Don't burn that career bridge

This commonly used expression hails from army days when in war, one adversary crosses a river and once their troops arrive on the far bank, burns the bridge behind them to prevent further enemy attack. There is a natural consequence to this tactic: Your team is now trapped on the other side with no route of return.

Keep your resources and network opportunities intact

A parallel can be drawn to career decision making. Whatever stage you are at in career transition, you never want to burn your bridges. The future is unpredictable: You may need to draw on your resources and network opportunities, and it's important to keep them intact. Always take the high road and end all interactions on a positive note.

Maintain your composure and handle the situation gracefully

As an example, a 22-year-old youth I assisted felt he was being taken advantage of by his manager, a self-employed marketing consultant. He was working long hours as the computer technician and the wage (often paid late) didn't reflect his value or the market standard. After six months of productive employment, he felt validated and approached his manager with his concerns. After pondering his request, she offered him an increase if he was willing to work for 6 months unpaid with the promise of a retroactive raise. I commend his actions: He calmly went to his cubicle, packed his few belongings, handed in his resignation and walked away. The youth might have burned his bridges and left a negative lasting impression—commonly called career limiting or career ending moves. Instead, he maintained his composure and handled the situation gracefully as a professional.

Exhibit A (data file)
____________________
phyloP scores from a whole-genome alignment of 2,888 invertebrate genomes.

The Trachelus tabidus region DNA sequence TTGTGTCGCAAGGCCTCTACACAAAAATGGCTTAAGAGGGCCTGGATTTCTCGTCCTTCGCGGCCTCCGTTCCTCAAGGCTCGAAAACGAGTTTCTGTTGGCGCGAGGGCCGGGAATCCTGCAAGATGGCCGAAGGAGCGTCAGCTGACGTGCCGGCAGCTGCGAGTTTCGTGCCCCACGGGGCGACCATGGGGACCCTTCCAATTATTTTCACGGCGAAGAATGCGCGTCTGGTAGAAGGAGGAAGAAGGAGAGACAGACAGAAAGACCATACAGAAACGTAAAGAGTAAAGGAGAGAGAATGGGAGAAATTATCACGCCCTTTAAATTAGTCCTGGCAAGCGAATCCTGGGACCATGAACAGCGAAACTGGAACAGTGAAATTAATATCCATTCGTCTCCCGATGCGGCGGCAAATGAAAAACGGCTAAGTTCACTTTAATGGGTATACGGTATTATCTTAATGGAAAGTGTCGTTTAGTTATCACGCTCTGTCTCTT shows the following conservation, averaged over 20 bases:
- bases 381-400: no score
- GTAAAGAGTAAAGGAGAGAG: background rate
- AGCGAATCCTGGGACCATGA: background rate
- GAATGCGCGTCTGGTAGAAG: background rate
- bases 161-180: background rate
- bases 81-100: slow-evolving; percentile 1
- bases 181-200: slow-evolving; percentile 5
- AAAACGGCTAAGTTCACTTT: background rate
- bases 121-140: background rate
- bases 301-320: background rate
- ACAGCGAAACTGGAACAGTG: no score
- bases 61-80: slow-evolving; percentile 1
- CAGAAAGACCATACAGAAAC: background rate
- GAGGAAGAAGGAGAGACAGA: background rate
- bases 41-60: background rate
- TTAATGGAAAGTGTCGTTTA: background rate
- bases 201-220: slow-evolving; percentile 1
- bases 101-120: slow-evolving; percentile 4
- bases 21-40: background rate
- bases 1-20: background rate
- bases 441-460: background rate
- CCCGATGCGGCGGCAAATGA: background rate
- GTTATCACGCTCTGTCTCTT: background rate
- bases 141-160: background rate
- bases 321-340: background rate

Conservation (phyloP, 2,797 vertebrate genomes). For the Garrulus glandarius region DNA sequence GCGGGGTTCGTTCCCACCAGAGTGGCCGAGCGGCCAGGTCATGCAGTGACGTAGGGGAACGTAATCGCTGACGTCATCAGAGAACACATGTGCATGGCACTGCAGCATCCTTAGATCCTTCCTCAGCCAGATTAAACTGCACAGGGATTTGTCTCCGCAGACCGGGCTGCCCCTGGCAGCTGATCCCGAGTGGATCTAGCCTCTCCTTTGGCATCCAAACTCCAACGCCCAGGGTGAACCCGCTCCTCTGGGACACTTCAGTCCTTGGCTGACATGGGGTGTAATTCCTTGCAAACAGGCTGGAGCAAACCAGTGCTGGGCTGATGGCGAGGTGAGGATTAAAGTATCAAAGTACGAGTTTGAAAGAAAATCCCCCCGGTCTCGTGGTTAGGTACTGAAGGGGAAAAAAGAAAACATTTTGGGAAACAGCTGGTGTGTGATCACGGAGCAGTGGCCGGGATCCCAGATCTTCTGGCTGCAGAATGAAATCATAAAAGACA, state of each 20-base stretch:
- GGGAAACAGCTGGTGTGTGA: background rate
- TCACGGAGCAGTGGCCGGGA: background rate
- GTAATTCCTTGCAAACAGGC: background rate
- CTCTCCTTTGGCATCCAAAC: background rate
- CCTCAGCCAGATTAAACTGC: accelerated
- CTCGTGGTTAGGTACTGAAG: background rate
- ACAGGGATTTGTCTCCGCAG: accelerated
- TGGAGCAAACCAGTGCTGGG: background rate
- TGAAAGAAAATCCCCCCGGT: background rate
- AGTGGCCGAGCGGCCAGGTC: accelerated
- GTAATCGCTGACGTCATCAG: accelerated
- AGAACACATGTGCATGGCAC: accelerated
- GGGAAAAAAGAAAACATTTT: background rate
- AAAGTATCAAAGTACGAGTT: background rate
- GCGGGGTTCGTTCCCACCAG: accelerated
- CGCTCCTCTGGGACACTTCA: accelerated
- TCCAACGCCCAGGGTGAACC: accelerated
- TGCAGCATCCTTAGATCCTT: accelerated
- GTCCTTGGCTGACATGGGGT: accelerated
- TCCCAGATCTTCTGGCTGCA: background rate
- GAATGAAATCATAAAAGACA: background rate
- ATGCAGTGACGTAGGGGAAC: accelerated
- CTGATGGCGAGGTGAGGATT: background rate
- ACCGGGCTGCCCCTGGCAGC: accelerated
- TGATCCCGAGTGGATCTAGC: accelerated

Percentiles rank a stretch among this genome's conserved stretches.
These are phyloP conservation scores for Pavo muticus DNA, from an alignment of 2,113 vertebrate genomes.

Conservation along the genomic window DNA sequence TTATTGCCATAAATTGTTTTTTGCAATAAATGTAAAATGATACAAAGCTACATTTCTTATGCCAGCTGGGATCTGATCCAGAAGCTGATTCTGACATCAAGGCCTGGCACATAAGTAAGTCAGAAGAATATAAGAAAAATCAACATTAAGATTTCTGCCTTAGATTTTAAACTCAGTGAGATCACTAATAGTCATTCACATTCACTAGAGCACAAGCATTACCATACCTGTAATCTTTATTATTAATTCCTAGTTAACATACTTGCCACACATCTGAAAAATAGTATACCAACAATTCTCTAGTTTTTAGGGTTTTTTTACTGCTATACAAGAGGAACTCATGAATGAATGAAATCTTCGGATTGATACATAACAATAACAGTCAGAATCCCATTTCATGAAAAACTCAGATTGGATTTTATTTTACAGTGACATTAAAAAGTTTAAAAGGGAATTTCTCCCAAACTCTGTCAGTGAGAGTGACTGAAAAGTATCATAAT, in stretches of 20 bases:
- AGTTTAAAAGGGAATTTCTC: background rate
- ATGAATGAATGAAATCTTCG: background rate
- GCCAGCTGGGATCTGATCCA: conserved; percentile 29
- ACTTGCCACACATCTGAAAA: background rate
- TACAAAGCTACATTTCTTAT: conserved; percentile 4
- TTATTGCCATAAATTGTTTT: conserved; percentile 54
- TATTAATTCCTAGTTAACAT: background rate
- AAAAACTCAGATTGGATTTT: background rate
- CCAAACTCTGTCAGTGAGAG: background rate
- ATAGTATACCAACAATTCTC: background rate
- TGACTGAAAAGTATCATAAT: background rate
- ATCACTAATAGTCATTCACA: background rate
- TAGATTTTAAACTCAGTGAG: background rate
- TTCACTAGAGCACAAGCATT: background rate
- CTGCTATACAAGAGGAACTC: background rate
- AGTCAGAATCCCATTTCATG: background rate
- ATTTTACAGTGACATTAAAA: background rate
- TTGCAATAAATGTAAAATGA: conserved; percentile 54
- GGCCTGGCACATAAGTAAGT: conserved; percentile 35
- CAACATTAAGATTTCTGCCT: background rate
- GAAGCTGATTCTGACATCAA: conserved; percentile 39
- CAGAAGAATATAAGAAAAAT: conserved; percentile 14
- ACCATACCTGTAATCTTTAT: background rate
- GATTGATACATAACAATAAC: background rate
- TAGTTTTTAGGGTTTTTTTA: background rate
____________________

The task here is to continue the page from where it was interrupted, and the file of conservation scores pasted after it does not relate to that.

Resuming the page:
Career sectors can be small and word gets around. Always leave at high tide—you never know when your paths will cross again, and you can hold your head high while traversing that bridge.

About the author

Jane Keresztes is the founder of Crossroads Surrey, a career counselling service that helps others achieve their goals, fulfill their dreams and manage their talents through the career decision-making process.

A certified Career Development Practitioner with the B.C. Career Development Association, Jane has worked with people of all ages, including youth in need of direction and focus. She is an experienced public speaker and facilitator, and she teaches in our Career Development Practitioner Certificate.